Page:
For our series “Ask the Printer” today we meet Renato Galbiati A pro user of the Adobe Suite, Renato owns Graffidea, a graphic design and printing agency specialising in advanced print solutions on special supports in Bergamo, Italy. Renato is also a well-known professional among the innovative Roland community of the so called “High-tech Artisans”. Over to you Renato:

‘In our work every day we realize creative layouts with images, intended for different purposes: from web campaigns to brochures to billboards. Our task is to prepare the right file for every need.

In this short article I will address some issues related to resolution of the images intended for the web and for digital printing.

To measure the image resolution we refer to PPI (pixel per inch), while DPI (dot per inch) refers to the print resolution of digital printers (plotters, ink-jets etc).

Abstract Pixel Background

It’s essential that the image resolution is adequate for the intended use.

On Web.

As the average monitor resolution is 72PPI, the right resolution for web campaigns is 72PPI. New monitors may have a higher resolution, but this is not yet the standard.

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NOTE: from this window (above) you can also see a preview of how it will display on the browser.

If we start from a 300ppi image, the advice is to bring the resolution to 72ppi. This process will allow to have lighter images to be loaded quickly by all browsers and mobile devices.

Hence, if our image is in 300PPI we need to reduce it before online publishing. How to do that?

Open the file in Photoshop, version CC2015, and click on “Export” from the File menu, then on “Save for Web”. A new save dialog box opens up where we may select some settings: choose the right format depending on your needs (jpg, gif, png); the quality and the size modification in pixels.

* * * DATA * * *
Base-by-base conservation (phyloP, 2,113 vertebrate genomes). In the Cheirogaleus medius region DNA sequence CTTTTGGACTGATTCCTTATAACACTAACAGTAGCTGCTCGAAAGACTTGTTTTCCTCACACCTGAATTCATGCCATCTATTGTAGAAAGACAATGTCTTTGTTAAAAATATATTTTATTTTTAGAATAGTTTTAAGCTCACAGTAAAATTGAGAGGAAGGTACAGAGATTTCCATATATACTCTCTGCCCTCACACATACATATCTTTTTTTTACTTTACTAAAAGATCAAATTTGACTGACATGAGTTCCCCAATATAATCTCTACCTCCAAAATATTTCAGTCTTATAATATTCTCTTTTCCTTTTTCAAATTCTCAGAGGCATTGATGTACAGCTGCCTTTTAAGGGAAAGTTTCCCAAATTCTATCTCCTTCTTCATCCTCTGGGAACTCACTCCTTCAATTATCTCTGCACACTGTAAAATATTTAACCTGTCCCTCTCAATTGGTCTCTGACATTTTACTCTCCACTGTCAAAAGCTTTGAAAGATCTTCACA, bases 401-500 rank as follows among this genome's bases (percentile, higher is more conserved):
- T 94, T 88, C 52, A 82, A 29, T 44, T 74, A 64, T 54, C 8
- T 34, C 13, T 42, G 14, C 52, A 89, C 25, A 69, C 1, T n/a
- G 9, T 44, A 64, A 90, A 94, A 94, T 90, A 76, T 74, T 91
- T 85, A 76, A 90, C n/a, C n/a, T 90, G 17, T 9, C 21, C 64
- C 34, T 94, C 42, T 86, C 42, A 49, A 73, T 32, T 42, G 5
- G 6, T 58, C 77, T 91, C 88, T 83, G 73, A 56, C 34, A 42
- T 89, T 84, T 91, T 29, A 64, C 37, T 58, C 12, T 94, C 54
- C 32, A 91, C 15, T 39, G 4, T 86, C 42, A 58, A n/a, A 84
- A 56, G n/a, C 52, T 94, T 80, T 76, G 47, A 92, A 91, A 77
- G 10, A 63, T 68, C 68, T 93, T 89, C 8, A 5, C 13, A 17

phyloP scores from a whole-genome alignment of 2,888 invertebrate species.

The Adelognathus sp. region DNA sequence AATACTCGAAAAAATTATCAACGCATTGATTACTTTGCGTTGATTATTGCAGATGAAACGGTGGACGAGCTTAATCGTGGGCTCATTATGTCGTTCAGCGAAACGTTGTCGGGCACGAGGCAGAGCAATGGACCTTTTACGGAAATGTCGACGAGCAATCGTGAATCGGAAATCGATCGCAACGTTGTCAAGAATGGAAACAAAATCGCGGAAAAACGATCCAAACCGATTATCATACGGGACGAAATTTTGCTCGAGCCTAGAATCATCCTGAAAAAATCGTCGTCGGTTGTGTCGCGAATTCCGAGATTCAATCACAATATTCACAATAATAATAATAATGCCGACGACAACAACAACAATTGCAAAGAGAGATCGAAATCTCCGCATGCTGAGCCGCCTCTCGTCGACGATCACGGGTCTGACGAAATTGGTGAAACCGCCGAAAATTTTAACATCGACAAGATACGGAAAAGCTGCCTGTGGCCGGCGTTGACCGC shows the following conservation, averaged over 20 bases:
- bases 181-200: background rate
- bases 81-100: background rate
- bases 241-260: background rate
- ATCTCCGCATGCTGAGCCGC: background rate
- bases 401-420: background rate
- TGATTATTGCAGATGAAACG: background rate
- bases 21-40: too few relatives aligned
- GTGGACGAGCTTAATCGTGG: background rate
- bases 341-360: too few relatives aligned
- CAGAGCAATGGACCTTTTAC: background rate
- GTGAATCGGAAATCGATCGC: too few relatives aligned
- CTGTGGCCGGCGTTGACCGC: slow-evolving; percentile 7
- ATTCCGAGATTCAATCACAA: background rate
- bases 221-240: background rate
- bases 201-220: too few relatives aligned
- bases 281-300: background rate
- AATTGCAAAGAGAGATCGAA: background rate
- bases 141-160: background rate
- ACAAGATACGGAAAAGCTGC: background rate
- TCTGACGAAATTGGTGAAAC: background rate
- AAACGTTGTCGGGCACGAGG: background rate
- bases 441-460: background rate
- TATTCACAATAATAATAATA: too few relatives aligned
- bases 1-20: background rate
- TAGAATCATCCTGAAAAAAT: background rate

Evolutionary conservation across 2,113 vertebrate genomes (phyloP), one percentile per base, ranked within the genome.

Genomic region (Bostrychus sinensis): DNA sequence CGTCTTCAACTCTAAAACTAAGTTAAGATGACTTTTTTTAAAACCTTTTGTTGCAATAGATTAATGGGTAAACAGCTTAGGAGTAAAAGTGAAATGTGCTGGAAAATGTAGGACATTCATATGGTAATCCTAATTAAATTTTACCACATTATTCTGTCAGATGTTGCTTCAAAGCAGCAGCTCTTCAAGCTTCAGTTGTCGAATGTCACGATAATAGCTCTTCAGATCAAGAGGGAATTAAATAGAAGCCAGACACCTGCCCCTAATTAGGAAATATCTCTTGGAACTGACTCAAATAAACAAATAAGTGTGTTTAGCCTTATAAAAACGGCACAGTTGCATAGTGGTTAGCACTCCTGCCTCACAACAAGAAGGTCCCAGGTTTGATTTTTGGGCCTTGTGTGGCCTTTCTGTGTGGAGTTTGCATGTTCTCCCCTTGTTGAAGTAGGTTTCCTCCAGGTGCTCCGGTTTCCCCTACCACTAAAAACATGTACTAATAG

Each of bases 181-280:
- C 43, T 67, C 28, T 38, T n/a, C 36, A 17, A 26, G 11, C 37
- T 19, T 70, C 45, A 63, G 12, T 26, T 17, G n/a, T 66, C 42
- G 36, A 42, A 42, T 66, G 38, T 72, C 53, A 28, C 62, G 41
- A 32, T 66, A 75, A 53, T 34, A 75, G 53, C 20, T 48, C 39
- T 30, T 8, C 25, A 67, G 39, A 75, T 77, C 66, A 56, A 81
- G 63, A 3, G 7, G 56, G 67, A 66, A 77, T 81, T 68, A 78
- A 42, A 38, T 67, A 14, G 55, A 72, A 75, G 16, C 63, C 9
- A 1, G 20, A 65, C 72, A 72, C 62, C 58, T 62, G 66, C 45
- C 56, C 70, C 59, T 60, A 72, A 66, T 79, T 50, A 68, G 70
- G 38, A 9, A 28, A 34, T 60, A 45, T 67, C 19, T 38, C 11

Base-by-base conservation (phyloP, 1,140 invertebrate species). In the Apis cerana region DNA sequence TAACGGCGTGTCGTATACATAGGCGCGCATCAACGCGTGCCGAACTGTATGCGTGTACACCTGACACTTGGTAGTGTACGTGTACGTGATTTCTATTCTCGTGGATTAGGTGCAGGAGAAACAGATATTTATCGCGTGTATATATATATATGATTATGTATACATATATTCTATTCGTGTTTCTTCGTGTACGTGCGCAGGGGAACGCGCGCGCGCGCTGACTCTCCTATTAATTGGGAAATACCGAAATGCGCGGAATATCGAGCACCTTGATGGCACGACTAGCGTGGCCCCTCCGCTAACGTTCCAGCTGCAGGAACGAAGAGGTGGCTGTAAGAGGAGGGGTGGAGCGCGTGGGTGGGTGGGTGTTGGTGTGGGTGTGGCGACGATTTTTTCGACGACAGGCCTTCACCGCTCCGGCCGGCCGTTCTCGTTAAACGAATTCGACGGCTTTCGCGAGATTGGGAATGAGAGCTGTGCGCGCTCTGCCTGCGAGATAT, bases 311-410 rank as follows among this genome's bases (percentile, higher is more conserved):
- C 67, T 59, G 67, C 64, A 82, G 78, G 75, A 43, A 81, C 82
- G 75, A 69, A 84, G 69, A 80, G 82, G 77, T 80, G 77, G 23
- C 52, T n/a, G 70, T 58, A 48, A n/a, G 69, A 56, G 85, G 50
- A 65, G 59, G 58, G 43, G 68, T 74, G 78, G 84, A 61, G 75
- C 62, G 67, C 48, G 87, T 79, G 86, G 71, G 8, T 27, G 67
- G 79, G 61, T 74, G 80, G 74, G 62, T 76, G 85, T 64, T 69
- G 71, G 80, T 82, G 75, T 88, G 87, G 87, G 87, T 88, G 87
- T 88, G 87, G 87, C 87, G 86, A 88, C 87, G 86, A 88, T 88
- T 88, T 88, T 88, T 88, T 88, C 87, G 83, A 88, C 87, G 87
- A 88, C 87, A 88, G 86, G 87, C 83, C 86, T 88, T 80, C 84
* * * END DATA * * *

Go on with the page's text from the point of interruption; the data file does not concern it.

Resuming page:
Brochures, leaflets, cards, presentations

Different story when we need to prepare for print a layout containing images. First of all we need to check the image quality and make sure it’s adequate to support a perfect visualization by close distance. A good resolution should be at least at 200ppi, based on a minimum resolution of 6MP (mega pixel).

Editable brochure, vintage background # Vector

My colleague Sergio in the previous post gave some good tips about color profile in file-to-print conversion (RGB or CMYK). I will add that ideally the files should be delivered ready to print, and that we should not rely on the printer for all changes required.

Large formats

A large format print gives us more room to maneuver and does not require all those tricks that are necessary when we deal with fine art.

The third case we consider here is the large format print: panels for tradeshows, stadium banners, billboards… Usually a work intended for large/wide format will be seen from distances greater than 3 meters; for this therefore it is not necessary for our images to be at a very high resolution. In fact, it’s not true that the larger the print, the greater must be the resolution. Rather, the opposite.

From an image with 300ppi resolution, in Photoshop we open the “image size” dialog (image/image size). From this window we can change the resolution of our image and therefore its size.

For example, let’s say we want to realize an extra-large poster with a base of 400cm. In Photoshop we will set the desired width and height proportionally, as in the image above. Make sure you have selected “Resample” and “softer Bicubic method for enlargements.”

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As we said, for this intended use, we don’t need a huge resolution. We may set it to a value that can vary from 100ppi and in some cases even down to 50ppi, depending on the image quality and also on the type of work you are dealing with.

At this stage to enhance the final result, we may consider to add some contrast, by applying unsharp masking, or alternatively, with the classic “S” curve.’

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Thank you Renato for sharing your tips with all of us!